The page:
Paramount Pictures

Paramount PicturesFounded: 8 May 1912









On this day in 1912 the Paramount Pictures film studio was created by Adolph Zukor. It was originally known by the name Famous Players Film Company and formed as partnership with the Frohman Brothers, with a plan to offer feature films starring the leading actors and actresses of the time.

By the middle of 1913 Famous Players had completed five films, including their first production The Count of Monte Cristo (1913) starring James O’Neill, and in 1915 they established the Famous Players Fiction Studios at 5300 Melrose Avenue in Hollywood, one of the oldest studios to date.

In 1916 the company merged with producer Jesse L. Lasky’s Feature Play Company and the Paramount Pictures Corporation, formed by W.W. Hodkinson who had bought and merged several smaller companies. Zukor and Lasky bought out Hodkinson and renamed the company to form Famous Players-Lasky Corporation, which would later become Paramount Pictures Corporation.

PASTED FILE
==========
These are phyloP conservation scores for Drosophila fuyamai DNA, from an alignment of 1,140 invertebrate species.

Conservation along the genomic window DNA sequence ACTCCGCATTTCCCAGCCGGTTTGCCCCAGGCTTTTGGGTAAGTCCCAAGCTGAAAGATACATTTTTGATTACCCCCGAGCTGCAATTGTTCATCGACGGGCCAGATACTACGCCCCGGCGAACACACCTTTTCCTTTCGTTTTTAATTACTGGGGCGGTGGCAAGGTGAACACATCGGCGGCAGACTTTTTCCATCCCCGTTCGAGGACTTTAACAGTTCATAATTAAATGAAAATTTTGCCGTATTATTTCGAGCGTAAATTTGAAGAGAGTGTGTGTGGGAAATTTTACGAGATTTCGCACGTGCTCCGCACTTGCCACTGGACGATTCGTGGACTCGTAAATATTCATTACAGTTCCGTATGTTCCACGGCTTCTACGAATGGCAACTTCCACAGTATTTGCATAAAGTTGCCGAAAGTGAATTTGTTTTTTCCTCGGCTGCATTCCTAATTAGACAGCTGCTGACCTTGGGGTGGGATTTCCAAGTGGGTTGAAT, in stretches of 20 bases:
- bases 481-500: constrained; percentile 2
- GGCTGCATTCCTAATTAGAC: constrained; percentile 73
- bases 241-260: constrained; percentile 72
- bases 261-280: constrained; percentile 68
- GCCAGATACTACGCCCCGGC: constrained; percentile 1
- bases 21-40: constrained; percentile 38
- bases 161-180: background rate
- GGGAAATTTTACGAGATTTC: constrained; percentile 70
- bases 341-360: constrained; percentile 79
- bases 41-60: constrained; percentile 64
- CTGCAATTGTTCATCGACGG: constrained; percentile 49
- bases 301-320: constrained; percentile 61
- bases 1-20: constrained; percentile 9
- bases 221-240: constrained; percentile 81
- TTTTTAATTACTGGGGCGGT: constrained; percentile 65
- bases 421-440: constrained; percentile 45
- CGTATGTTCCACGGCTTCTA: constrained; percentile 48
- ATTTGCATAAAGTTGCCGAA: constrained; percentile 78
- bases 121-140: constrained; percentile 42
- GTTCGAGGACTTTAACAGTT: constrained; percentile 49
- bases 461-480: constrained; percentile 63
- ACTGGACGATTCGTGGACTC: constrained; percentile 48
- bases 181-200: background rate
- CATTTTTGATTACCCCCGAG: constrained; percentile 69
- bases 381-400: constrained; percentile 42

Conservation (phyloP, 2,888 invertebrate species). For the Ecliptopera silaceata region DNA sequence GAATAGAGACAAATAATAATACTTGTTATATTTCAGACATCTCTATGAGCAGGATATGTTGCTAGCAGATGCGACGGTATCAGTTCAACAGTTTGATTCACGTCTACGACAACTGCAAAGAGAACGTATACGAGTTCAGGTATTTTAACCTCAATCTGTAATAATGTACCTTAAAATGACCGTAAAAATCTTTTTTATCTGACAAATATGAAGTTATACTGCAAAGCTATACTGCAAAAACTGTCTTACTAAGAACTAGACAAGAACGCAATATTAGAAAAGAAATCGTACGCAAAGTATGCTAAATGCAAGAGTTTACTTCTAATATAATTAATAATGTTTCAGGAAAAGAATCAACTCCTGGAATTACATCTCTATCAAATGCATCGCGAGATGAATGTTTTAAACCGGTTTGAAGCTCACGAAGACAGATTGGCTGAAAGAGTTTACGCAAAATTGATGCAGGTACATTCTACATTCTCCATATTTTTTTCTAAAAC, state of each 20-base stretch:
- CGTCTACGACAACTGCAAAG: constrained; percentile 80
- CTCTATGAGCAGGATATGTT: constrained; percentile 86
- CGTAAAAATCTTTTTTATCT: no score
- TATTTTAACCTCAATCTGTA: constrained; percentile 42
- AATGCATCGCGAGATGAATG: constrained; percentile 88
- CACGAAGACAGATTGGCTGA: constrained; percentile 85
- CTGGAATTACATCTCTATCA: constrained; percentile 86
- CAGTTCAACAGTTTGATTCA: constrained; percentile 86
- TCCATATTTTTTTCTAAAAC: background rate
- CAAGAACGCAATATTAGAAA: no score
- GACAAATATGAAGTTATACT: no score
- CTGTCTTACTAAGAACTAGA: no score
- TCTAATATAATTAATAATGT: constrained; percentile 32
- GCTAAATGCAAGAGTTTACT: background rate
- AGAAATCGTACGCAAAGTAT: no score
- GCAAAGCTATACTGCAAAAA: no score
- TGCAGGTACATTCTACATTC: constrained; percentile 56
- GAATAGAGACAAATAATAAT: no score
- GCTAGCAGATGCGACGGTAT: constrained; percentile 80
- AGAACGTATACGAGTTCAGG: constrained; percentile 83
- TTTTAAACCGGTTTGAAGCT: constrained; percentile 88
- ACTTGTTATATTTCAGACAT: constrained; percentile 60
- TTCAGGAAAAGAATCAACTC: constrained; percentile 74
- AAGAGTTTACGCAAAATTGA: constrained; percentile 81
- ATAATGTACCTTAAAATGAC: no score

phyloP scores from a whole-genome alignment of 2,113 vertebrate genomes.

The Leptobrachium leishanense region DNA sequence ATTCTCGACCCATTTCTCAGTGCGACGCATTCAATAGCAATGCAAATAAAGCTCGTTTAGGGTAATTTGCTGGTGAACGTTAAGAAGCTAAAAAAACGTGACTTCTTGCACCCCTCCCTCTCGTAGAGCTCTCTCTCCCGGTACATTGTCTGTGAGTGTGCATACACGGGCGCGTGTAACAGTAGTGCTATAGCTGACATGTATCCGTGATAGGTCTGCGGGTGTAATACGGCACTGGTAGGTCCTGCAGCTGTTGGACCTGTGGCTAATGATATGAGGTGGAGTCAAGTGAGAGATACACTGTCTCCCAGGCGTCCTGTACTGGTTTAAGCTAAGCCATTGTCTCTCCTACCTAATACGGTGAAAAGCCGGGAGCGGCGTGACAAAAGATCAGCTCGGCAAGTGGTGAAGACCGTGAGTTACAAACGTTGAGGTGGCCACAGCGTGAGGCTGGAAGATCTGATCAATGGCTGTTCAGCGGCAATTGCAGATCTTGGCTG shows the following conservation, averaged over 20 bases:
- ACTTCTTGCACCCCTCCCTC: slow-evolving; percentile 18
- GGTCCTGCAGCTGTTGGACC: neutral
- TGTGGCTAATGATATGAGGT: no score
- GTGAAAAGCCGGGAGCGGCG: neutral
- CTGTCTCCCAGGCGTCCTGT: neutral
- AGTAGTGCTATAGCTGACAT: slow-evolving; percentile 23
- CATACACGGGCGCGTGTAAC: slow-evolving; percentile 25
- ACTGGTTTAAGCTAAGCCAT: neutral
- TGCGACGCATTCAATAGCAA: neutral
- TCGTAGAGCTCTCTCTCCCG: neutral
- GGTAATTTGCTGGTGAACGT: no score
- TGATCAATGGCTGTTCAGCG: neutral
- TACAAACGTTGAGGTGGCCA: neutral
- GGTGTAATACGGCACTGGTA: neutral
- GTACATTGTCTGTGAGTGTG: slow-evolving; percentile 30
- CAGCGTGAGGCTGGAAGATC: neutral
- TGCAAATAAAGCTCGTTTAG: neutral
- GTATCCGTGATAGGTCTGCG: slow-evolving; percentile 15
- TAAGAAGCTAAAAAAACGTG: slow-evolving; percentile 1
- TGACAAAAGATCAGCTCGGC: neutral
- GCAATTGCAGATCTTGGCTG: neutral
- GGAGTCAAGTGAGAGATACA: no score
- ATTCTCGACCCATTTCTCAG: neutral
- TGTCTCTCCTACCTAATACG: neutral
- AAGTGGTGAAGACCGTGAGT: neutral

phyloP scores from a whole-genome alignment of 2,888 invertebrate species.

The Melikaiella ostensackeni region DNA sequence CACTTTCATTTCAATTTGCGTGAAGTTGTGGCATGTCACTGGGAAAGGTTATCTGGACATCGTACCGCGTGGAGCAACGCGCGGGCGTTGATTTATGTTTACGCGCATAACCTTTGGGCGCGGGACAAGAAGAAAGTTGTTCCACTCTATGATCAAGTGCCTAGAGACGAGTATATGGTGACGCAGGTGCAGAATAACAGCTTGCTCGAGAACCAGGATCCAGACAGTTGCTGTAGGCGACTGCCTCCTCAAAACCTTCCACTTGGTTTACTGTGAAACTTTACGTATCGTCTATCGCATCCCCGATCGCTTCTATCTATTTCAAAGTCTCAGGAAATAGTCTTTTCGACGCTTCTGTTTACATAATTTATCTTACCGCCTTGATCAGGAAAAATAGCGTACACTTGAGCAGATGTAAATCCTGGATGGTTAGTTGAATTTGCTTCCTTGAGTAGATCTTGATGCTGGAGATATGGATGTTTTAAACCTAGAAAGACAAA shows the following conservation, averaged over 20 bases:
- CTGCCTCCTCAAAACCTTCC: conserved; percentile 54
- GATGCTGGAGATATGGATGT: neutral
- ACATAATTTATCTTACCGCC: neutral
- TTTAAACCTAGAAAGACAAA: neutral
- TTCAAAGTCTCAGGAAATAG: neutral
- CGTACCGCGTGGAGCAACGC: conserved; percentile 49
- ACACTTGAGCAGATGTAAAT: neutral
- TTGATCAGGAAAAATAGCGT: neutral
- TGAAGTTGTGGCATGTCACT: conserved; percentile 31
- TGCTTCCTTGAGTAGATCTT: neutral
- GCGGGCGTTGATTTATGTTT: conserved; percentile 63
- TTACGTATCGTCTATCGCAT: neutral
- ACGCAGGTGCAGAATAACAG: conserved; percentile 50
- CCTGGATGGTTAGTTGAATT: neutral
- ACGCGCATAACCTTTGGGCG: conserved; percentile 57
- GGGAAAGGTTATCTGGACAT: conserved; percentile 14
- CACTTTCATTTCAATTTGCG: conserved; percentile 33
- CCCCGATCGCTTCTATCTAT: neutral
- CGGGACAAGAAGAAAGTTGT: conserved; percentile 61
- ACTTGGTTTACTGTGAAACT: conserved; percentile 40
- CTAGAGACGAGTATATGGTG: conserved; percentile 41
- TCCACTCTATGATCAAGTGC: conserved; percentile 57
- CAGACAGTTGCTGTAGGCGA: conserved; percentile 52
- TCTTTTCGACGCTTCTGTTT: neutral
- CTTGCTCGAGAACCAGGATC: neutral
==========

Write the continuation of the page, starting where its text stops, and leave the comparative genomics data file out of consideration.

Despite going into receivership in 1933 and the Supreme Court case United State vs. Paramount Pictures, Inc (1948), in which the decision was reached that film studios could not also own cinema chains, Paramount continued to go from strength to strength and today is the fifth oldest surviving film studio in the world.

Throughout it’s history Paramount has employed some of the biggest names in cinema such as Mary Pickford, Douglas Fairbanks, Rudolph Valentino, Marlene Dietrich, Mae West, Carole Lombard, Bob Hope, Bing Crosby and Gary Cooper.

It has also been responsible for some of the biggest films including:

On This Day…



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